In a statement issued on Wednesday by the Public Prosecution, it said that the “gang of nine suspects” used to issue SIM cards, open bank accounts and obtain ATM cards all under workers’ names.

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The group reportedly ran and managed these accounts through online banking applications, defrauding victims by calling them feigning the identities of bank employees who wanted to update their data or offer the chance to win a monetary prize.

The ruse allowed the nine members to obtain the necessary information, transfer money to other bank accounts they had operated for this purpose, withdraw cash, and then deposit it into accounts belonging to them abroad.

Investigations also revealed that the group of nine forged bank seals.

The Public Prosecution declared in the original statement carried by WAM that it has requested the court to apply the maximum penalty against the accused, in accordance with the provisions of the Federal Decree No. 20 of 2018 on Anti-Money Laundering and Countering the Financing of Terrorism.

This law stipulates that a temporary imprisonment and a fine of no less than AED 300,000 ($81,600) and no more than AED 10,000,000 ($2.7 million) be charged to the perpetrators of the crime.

The Public Prosecution confirmed in the statement that necessary legal actions have been taken against the culprits and urged the public to be “cautious and not to cooperate or respond to fraudsters.”

According to a Bloomberg report, the UAE is at “increased risk of being placed on a global watchdog’s list of countries” subject to more oversight for shortcomings in combating money laundering and terrorist financing, even after a recent government push to stamp out illicit transactions.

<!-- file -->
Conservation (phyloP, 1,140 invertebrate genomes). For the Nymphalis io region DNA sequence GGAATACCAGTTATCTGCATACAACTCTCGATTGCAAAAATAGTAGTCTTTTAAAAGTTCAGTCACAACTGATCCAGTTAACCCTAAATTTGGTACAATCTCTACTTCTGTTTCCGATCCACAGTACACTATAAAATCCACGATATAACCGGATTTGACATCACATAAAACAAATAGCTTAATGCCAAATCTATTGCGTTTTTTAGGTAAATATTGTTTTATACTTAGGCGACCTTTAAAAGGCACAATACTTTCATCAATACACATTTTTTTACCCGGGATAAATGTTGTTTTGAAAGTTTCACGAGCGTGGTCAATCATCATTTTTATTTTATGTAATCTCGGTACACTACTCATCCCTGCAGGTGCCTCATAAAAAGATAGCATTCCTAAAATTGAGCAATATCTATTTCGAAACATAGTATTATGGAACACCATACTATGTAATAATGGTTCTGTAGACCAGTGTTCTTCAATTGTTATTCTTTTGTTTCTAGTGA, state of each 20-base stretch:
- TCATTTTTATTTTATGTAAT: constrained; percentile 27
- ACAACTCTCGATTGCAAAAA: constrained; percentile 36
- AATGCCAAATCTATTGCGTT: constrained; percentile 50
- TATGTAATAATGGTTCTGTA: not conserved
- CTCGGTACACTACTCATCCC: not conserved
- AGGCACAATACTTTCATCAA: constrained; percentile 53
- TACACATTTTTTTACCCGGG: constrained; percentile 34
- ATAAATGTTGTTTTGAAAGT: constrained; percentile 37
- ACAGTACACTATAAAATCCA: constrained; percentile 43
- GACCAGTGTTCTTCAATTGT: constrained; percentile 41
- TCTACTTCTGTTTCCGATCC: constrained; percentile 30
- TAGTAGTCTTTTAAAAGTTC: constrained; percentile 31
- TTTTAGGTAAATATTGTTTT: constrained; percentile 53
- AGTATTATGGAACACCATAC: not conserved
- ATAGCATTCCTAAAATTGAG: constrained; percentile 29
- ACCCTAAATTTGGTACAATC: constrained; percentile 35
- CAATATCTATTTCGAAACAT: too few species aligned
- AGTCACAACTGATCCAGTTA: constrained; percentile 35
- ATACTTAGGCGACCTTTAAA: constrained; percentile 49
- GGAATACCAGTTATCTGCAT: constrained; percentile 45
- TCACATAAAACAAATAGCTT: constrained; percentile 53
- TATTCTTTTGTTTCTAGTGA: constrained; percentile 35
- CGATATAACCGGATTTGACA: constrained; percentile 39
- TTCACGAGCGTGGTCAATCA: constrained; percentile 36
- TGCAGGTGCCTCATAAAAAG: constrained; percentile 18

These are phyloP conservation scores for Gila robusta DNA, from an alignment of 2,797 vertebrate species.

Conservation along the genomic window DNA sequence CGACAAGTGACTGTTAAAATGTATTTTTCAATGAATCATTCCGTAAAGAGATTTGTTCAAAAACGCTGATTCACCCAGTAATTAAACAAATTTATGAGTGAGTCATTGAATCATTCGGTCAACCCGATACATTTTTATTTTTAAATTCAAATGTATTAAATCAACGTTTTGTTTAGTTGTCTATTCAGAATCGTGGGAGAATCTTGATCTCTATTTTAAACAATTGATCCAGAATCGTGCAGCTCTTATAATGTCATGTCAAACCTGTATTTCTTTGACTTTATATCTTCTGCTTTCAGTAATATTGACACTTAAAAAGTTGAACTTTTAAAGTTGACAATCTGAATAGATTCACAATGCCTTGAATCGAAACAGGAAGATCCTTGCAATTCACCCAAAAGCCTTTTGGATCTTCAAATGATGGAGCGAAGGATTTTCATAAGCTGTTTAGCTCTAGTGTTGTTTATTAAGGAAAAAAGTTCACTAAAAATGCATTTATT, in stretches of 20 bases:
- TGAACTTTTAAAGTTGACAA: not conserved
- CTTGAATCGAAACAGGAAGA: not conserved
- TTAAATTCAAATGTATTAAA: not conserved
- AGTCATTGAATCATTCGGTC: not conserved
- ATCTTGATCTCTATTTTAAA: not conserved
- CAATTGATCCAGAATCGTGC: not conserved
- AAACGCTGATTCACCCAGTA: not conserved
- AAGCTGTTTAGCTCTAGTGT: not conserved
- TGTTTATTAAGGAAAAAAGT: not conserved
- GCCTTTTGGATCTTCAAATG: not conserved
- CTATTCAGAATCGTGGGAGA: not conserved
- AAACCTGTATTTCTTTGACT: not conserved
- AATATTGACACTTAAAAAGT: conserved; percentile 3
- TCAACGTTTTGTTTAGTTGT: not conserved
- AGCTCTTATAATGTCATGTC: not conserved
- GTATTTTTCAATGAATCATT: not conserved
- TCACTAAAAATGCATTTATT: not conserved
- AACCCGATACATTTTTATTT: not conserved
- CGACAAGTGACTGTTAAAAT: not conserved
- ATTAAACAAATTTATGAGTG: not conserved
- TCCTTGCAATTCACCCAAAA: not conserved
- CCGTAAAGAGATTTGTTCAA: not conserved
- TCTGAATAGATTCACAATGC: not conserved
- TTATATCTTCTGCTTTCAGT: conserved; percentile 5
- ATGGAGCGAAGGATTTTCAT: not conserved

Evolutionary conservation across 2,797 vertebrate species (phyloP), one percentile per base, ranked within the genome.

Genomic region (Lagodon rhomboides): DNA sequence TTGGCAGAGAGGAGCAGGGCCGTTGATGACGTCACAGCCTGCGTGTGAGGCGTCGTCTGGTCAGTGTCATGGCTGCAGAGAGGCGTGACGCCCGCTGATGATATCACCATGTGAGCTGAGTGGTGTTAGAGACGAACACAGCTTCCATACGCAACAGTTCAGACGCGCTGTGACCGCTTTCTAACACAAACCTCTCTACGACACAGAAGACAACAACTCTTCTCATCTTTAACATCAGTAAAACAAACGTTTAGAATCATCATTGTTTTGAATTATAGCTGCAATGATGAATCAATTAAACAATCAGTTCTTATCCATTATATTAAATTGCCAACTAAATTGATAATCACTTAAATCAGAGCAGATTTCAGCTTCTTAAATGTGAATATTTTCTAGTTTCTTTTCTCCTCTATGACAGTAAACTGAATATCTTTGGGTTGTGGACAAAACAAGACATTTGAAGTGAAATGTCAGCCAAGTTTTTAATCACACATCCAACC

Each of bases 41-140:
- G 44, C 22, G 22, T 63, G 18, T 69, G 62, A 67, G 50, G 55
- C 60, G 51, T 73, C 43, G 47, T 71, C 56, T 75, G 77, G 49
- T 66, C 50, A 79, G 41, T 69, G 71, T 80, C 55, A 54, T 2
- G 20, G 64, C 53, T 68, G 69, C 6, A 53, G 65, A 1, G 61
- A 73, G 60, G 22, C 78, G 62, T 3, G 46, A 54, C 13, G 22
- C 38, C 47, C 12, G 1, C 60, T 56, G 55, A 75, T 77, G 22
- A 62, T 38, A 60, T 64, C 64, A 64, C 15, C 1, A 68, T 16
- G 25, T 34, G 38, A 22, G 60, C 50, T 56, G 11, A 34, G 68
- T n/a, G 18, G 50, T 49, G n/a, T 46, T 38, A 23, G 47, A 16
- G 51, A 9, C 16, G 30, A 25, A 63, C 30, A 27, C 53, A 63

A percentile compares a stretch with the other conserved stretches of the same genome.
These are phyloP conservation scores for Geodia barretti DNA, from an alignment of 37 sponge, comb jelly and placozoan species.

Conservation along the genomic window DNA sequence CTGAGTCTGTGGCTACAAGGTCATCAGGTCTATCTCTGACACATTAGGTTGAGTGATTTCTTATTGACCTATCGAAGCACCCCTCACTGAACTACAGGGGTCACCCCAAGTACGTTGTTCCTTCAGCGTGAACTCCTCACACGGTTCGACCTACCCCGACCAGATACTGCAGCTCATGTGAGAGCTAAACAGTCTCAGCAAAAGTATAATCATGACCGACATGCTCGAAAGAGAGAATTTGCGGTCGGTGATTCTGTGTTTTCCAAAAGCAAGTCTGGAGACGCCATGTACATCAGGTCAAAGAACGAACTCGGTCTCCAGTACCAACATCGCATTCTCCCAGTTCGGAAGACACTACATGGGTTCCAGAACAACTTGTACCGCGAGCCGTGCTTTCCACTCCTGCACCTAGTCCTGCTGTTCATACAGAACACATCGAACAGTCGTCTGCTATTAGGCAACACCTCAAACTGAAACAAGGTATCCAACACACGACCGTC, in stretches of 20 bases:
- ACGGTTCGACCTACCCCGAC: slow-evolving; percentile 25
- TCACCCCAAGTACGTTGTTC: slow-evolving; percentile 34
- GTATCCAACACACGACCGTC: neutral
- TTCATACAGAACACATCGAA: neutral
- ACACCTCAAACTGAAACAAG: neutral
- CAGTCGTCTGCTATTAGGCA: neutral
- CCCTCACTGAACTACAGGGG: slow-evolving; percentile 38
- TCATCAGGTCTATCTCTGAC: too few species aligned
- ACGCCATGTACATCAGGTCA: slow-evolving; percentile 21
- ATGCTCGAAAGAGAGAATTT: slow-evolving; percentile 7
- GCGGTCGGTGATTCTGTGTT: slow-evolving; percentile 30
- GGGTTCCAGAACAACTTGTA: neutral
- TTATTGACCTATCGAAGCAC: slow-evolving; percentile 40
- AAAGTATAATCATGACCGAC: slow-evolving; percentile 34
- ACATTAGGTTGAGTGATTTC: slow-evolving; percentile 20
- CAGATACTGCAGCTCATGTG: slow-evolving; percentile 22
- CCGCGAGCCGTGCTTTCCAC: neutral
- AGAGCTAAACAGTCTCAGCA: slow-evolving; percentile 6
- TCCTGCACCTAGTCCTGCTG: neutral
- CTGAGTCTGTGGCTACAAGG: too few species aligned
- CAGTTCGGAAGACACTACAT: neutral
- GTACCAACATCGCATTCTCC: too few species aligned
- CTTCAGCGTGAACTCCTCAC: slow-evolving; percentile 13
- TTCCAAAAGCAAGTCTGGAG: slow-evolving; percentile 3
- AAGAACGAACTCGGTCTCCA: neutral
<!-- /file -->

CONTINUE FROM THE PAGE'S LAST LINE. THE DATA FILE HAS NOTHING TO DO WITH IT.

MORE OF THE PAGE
The Central Bank of UAE established a dedicated department in August 2020 to handle all Anti-Money Laundering and Combatting the Financing of Terrorism matters (AML/CFT), which the Banking Supervision Department handled previously.

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North Korea hints at restarting nuclear, ICBM tests, defying repeated US warnings

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Accusing the United States of hostility and threats, North Korea on Thursday said it will consider restarting “all temporally-suspended activities” it had paused during its diplomacy with the Trump administration, in an apparent threat to resume testing of nuclear explosives and long-range missiles.

North Korea’s official Korean Central News Agency said leader Kim Jong Un presided over a Politburo meeting of the ruling Workers’ Party where officials set policy goals for “immediately bolstering” the North’s military capabilities to counter the Americans’ “hostile moves.”